Middleweight beltholder Peter Quillin could soon defend his WBO title against promotional stablemate Danny Jacobs.
Is Berto finished?
Once thought to be a budding star in the sport, Andre Berto has evolved – or rather devolved – into TV-friendly all-action brawler. However, should Berto – who was stopped by Jesus Soto Karass on Saturday, his third punishing loss in his last four bouts – continue boxing? He probably will.
Is he done?
It's a query often muttered in boxing circles.
After Andre Berto was battered from pillar to post Saturday at the hands of gatekeeper Jesus Soto Karass, the question surfaced: Is Berto finished?
The answer depends on your definition of finished. Will Berto ever be the fighter HBO shoved down our throats? No, Berto has far too many flaws – mainly sloppy footwork. He constantly falls over his own feet inside the squared circle.
If anyone ever needed that famed piece of string Rocky Marciano used to correct his troubled feet, it's Berto, who also has terrible balance and a shaky chin, as evidenced by knockdowns against the limited Cosme Rivera before multiple knockdowns against Victor Ortiz and then Robert Guerrero. Then he was knocked out by Soto Karass.
And of course, there's Berto's defense, which is to say he has none.
Berto often squares up with his opponent, leaning into incoming punches, rather than riding with the shots by turning his head away to soften the blow.
But all of Berto's shortcomings have turned him into one helluva TV action fighter. And what he lacks in fundamentals, he makes up for with a warrior spirit and toughness.
Despite his blend of power and speed, which is what enamored Berto with HBO in the first place, he likely is now relegated to being the B-side on telecasts. And although he's just 29, with the amount of beatings he's taken, he probably doesn't have many meaningful fights left.
But Berto will likely trudge on, accepting lesser purses for lesser fights, all while his skills deteriorate.
Saturday's post-fight interview was a sad scene. Berto's eyes were swollen shut, his speech slurred as he fought back tears. He probably knew it was the last time he'd enter a main fight as "The Guy." Though he blamed a shoulder injury for the defeat, deep down he must know the reasons have more to do with his lack of boxing acumen. What lies ahead for Berto is anyone's guess. But we've seen this movie before.
We knew Jermain Taylor, another Al Haymon client, was done after he was knocked cold by Arthur Abraham in 2009. Taylor was 31 years old and just two years removed from his lineal middleweight title reign. But it was clear he had been slipping following consecutive losses to Kelly Pavlik. He looked ordinary against a past-it Jeff Lacy before back-to-back final-round KOs to Carl Froch and Abraham did him in.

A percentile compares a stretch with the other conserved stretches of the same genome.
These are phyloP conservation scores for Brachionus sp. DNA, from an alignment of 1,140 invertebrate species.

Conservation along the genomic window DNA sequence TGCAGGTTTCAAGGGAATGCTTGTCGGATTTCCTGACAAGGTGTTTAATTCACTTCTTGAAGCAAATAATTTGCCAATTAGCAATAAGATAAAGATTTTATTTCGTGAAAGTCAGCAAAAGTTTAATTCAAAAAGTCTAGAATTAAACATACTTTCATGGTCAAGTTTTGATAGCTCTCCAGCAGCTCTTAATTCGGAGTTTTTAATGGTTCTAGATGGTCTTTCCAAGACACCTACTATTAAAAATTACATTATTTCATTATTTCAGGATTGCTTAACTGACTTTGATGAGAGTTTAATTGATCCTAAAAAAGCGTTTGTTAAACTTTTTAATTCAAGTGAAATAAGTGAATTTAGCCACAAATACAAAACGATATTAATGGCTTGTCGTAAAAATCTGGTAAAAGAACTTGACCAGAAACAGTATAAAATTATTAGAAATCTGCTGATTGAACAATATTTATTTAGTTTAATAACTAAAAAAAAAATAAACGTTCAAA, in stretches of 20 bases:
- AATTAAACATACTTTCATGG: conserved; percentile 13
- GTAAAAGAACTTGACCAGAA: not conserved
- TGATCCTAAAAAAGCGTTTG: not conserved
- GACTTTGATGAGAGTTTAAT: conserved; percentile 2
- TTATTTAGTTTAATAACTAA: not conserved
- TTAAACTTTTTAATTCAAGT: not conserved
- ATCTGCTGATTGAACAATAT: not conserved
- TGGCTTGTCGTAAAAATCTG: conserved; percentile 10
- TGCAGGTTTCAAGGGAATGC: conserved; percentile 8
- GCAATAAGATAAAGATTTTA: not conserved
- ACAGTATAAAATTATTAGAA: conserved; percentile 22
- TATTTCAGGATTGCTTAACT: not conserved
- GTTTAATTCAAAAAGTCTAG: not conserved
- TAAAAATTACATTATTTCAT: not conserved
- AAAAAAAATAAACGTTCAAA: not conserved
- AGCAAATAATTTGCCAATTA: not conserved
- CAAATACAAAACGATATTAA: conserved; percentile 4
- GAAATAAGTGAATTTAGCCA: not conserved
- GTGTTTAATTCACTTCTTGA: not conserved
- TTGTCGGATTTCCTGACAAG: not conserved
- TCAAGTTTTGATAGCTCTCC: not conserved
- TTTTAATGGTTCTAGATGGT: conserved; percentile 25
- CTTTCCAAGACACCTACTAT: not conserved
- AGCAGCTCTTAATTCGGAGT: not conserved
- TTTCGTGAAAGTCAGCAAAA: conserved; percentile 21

We knew Fernando Vargas was done as a contender after he was brutally knocked out by Oscar De La Hoya. Vargas had already been stopped by Felix Trinidad, of course, a fight that tacked on thousands of miles onto Vargas' odometer. After the De La Hoya fight, Vargas fought fringe contenders in an attempt to restore his credibility. He parlayed the winning streak into consecutive bouts with Sugar Shane Mosley, both of which he lost by knockout. Afterward, everyone knew he was done as a top fighter. Vargas was just 25 when he lost to De La Hoya.
Berto will fight on, too, but he will have to realize that his earning power has dramatically decreased after dropping his third loss in four fights. He'll have to be more realistic about purse demands. Gone are the days of high six-figure paydays against the likes of Freddy Hernandez. Unless Berto can score an upset victory, he'll be the guy managers match their top prospects with in an attempt to get a name on their record.
It's the boxing circle of life. And it's cruel.
Catch and counter
The co-featured scrap between Omar Figueroa and Nihito Arakawa was fantastic and deserves Fight of the Year mention, but as of now, my vote goes to Tim Bradley-Ruslan Provodnikov. Bradley-Provodnikov offered the ebbs and flows you look for in a Fight of the Year – a bout where the winner was in doubt up until the scores were announced. The drama of the final round cemented it for me.
Keith Thurman was impressive yet again. The welterweight power-puncher probably won't be an elite fighter, but I can see Thurman being a solid contender for years to come. He'll probably pick up a title in the not-so-distant future.
News broke last week that Guillermo Jones tested positive for a performance-enhancing drug in his sensational victory over Denis Lebedev, but we shouldn't rush to judgment. The positive test was for Jones' A Sample. If his B Sample tests positive, then the result of the Lebedev fight likely will be overturned to a No Contest.
Andy Ruiz was impressive scoring a fourth-round stoppage of previously undefeated Joe Hanks. Hanks certainly won the body building contest, but this was further proof that muscles mean little inside the ring. Ruiz is an intriguing heavyweight prospect, but he's going to have to lose some of the flab and improve his conditioning as he prepares to take on top fighters.
Showtime's weekend tripleheader was excellent, and I'm expecting another great card when I'm ringside at the Stub Hub Center (formerly the Home Depot Center) for Showtime Championship Boxing on Aug. 24. The headliner, Abner Mares-Jhony Gonzalez, figures to be a cracker and the co-feature between Leo Santa Cruz and Victor Terrazas should be as well.
Photo / Naoki Fukuda, Mike Nelson-AFP